This was the first of six commercial launches that NASA has purchased from SpaceX. 

The success of this mission marks the end of an era of huge and clunky government-run projects fueled by politics and ushered in the age of commercially-viable projects run by private companies.

For investors and entrepreneurs in the space, this is incredible.

SpaceX has steadily crunched down costs over the past few years to create a capsule that puts previous efforts to shame.

With NASA’s former Space Shuttle program, it cost $55,000 to put a single kilogram into orbit. 

To do the same with SpaceX’s Falcon 9, it costs just $2,700. That’s 95% cheaper.

SpaceX’s founder, CEO, and CTO Elon Musk promises that his next spacecraft, Starship, will bring that price down to $200.

With NASA’s openness to private companies throughout the new Commercial Crew Program and with the rapidly decreasing price of launches, “the sky is the limit” just doesn’t do justice to the huge potential here.

 

Zephyr Brings Customer-Centric Designs to Economy Air Travel

 

Zephyr is trying to change the experience of “economy class.” 

By retrofitting existing Boeing and Airbus commercial aircraft, Zephyr can create a more luxurious economy experience that increases revenue for airlines.

The new cabin features lie-flat seats to allow comfortable sleeping without having to pay more for business class. These seats are social distancing compliant and allow for more privacy than normal economy seating.

 

OneWeb Gets $1 Billion Rescue Deal to Compete With SpaceX

 

OneWeb is building a global communications network that will orbit Earth providing high-speed internet across the globe.

The startup was set back when its biggest investor, SoftBank, suddenly pulled out funding. After restructuring, the company earned $1 billion in equity investment from the UK Government and Bharti Enterprises.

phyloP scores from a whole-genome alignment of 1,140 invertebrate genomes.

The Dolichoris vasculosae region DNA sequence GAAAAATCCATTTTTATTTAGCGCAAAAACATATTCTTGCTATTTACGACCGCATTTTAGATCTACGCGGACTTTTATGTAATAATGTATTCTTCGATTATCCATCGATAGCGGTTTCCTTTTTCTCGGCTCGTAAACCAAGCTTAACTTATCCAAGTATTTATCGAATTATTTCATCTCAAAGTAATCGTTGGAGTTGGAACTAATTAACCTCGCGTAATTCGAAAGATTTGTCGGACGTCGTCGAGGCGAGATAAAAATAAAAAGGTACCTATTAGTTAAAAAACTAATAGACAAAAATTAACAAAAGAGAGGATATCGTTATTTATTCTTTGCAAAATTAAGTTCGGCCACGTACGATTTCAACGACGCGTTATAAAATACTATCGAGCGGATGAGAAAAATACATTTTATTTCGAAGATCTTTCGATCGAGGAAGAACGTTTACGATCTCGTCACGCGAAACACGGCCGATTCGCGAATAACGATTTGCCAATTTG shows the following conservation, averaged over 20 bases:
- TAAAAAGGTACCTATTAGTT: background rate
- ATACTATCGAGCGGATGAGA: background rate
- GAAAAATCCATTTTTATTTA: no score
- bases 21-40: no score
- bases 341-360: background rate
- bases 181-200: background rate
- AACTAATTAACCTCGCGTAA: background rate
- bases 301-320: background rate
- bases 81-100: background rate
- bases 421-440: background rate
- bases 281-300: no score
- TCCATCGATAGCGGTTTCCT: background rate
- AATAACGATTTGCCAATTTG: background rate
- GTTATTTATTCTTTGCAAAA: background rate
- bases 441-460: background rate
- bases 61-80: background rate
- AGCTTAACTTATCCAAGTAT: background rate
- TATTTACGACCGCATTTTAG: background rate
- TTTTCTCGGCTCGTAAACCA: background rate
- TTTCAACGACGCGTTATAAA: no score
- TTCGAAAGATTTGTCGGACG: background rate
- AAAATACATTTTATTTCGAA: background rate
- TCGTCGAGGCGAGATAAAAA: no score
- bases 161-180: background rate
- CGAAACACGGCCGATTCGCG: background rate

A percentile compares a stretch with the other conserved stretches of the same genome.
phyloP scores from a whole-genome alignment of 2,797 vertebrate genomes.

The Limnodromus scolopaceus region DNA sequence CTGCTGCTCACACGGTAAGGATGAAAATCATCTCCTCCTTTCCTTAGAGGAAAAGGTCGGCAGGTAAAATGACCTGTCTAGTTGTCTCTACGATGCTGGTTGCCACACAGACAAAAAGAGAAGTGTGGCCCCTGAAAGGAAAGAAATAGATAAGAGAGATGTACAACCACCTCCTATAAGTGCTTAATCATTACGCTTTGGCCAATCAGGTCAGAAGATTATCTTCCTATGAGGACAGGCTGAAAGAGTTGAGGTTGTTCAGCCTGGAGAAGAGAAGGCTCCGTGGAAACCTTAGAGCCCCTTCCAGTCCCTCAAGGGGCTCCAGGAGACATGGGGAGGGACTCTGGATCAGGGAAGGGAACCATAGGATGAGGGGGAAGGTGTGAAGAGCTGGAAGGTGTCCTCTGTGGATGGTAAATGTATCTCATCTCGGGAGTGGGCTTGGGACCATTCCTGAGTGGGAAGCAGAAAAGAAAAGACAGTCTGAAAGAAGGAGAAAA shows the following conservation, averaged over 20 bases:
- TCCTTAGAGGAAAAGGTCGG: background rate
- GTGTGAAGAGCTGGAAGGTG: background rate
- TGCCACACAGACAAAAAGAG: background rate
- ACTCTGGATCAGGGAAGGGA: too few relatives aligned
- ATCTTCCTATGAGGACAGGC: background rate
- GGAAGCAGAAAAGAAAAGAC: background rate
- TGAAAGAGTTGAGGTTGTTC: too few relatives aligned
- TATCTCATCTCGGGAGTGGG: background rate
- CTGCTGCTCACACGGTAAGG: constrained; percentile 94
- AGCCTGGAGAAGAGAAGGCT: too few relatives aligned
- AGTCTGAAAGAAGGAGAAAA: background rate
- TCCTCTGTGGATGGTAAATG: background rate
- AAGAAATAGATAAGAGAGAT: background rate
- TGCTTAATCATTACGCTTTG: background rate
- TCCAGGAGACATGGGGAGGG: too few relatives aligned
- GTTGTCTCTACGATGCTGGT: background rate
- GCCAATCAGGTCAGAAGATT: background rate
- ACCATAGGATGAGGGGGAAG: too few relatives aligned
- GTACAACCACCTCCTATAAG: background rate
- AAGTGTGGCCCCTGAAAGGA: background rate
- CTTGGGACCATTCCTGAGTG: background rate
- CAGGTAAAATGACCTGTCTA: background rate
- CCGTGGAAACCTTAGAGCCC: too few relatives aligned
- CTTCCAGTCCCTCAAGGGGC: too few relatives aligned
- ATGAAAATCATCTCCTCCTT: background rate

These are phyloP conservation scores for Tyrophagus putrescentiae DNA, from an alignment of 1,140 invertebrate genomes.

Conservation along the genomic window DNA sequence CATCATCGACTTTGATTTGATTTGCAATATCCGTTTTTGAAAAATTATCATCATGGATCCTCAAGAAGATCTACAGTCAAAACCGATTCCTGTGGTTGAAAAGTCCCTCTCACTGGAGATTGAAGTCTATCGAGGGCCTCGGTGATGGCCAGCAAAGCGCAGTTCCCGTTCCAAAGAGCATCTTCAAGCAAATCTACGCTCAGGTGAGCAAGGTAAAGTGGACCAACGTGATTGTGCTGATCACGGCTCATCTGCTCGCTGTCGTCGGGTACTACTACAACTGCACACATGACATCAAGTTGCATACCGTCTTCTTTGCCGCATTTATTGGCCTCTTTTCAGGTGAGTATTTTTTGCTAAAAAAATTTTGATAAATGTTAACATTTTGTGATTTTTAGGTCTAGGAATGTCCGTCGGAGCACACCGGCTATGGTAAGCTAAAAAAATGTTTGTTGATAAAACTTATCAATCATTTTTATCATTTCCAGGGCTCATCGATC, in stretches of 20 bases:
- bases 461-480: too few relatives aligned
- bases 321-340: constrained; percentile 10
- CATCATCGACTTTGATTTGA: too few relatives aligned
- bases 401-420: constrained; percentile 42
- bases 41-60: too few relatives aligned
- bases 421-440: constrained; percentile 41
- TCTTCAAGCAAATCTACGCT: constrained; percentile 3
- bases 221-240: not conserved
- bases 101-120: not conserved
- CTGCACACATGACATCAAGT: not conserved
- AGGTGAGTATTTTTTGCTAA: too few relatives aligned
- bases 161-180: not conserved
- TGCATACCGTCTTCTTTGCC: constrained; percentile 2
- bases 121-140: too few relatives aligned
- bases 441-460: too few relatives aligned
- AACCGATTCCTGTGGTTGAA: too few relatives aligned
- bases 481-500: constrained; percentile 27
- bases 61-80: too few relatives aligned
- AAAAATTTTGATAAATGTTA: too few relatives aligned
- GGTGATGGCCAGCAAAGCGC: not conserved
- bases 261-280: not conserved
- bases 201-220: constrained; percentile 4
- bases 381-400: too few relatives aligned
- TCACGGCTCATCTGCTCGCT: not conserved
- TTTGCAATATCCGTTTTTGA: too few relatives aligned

This puts OneWeb back on track to compete with SpaceX’s Starlink in the race for global satellite internet coverage. 

Now the company is set to resume its satellite launches in December 2020, bring its connectivity services to the UK and the Arctic in late 2021, and expand globally in 2022.

 

European Space Agency-Backed Startup Plans to Harvest Water On the Moon

 

Ispace Technologies is a Japanese company that develops a lander for making deliveries to the moon. More broadly speaking, Ispace develops solutions for space mining.

Despite its foreign origin, Ispace has decided to plant its roots in Colorado and establish a headquarters there. 

Colorado has grown into a global aerospace capital. It earns the largest number of NASA and U.S. Government contracts other than Washington D.C.

Ispace relocated to Colorado to leverage the highly skilled workforce and the multitude of aerospace programs.

Along with the move, Ispace was given a Tax Credit from the Colorado Economic Development Commission worth $1.13 million. Along the way, the team picked up SpaceX veteran Kursten O’Neill who will come on to lead engineering. 

If the idea of moon mining seems a bit far fetched to you, keep in mind that in just three years, Ispace has earned around $125 million in funding. 

On top of that, Ispace was chosen by the European Space Agency to be a part of PROSPECT, a program for extracting frozen water on the moon.

Listen, if you want to learn how to get in on the action in the private market, then you must watch this video here. You’ll discover one of our most attractive investment ideas in 2020 and why we dropped more than 6 figures into the company.